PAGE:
Mark Spooner Shares What It’s Like to Photograph Your Big Day

Come rain or shine, the North Shore–based photographer captures stunning shots you’ll treasure for a lifetime.

Photo by Sasha Israel

Looking back on the early days of his career, Mark Spooner says he built his business upon a series of “happy accidents.” He entered Gordon College to pursue a career in psychology, but also enrolled in photography courses to learn how to better use his Nikon D90. In between science classes, Spooner hardly put down his camera and “got a bit of a reputation,” he says. “I was the kid in my friend group who loved taking portraits.” After photographing a friend’s wedding as a favor, word traveled quickly, and Spooner found himself behind the lens at several other nuptials. Little did he know those celebrations would mark the beginning of Mark Spooner Photography. “Though my entry into wedding photography was [not planned], I was quickly drawn to the opportunity to create photographs that would be meaningful to my clients and their loved ones for years to come,” Spooner says. “It’s still surreal to know that an image I take may be shared within a family for generations.”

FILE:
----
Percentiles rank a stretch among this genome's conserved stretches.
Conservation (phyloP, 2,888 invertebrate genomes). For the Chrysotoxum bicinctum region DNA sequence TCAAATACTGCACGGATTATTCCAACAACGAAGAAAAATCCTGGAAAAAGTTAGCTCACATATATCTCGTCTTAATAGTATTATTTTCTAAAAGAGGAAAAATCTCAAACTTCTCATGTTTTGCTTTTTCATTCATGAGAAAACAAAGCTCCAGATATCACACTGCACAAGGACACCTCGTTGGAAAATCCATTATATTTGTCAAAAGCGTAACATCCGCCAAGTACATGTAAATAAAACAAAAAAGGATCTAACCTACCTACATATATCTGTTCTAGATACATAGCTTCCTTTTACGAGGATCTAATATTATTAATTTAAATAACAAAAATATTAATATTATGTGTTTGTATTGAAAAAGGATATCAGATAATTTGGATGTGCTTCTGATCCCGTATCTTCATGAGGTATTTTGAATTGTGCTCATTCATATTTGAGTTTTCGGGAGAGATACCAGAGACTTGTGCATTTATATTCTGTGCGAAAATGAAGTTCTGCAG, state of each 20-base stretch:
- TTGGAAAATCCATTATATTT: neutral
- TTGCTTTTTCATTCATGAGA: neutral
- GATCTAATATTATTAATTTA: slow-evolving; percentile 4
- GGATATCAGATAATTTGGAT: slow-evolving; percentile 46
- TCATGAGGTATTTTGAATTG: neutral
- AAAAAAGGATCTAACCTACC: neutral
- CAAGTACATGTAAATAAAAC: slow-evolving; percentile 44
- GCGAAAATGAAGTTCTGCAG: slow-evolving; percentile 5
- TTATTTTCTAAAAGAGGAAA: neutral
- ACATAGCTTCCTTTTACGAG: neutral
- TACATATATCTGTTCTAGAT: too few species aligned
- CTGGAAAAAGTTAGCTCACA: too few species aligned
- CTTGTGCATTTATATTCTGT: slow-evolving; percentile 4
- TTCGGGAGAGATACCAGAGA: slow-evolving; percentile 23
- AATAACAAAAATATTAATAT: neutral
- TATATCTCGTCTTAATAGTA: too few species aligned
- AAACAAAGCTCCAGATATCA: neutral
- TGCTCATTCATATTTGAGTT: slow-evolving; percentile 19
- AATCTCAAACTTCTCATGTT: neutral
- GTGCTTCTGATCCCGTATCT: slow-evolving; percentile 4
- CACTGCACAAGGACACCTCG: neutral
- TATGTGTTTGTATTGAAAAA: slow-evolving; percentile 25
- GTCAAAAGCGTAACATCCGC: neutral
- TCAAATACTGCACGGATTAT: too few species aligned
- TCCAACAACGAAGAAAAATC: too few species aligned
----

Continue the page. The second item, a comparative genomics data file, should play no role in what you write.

How do you describe your style of photography?

I approach wedding photography from a documentary background. I try to make sure that I’m [taking the] most photogenic images of what’s actually happening, as opposed to trying to create something out of thin air for the sake of a photo. I was told by a mentor early on that sometimes the most technically impressive photos are the least significant, and sometimes the most significant photos are the least technically impressive. I love when a client says, “We love the portraits of us out on a cliff at sunset.” But I get equally excited when a client tells me, “You caught this photo of my grandmother on the dance floor. She hasn’t danced in 20 years, and it was hilarious to see her personality come out.” That photo of Grandma might not [make] my portfolio, but ultimately, my goal is to take photos that are going to mean something to the clients.

So what makes a good backdrop for a photo?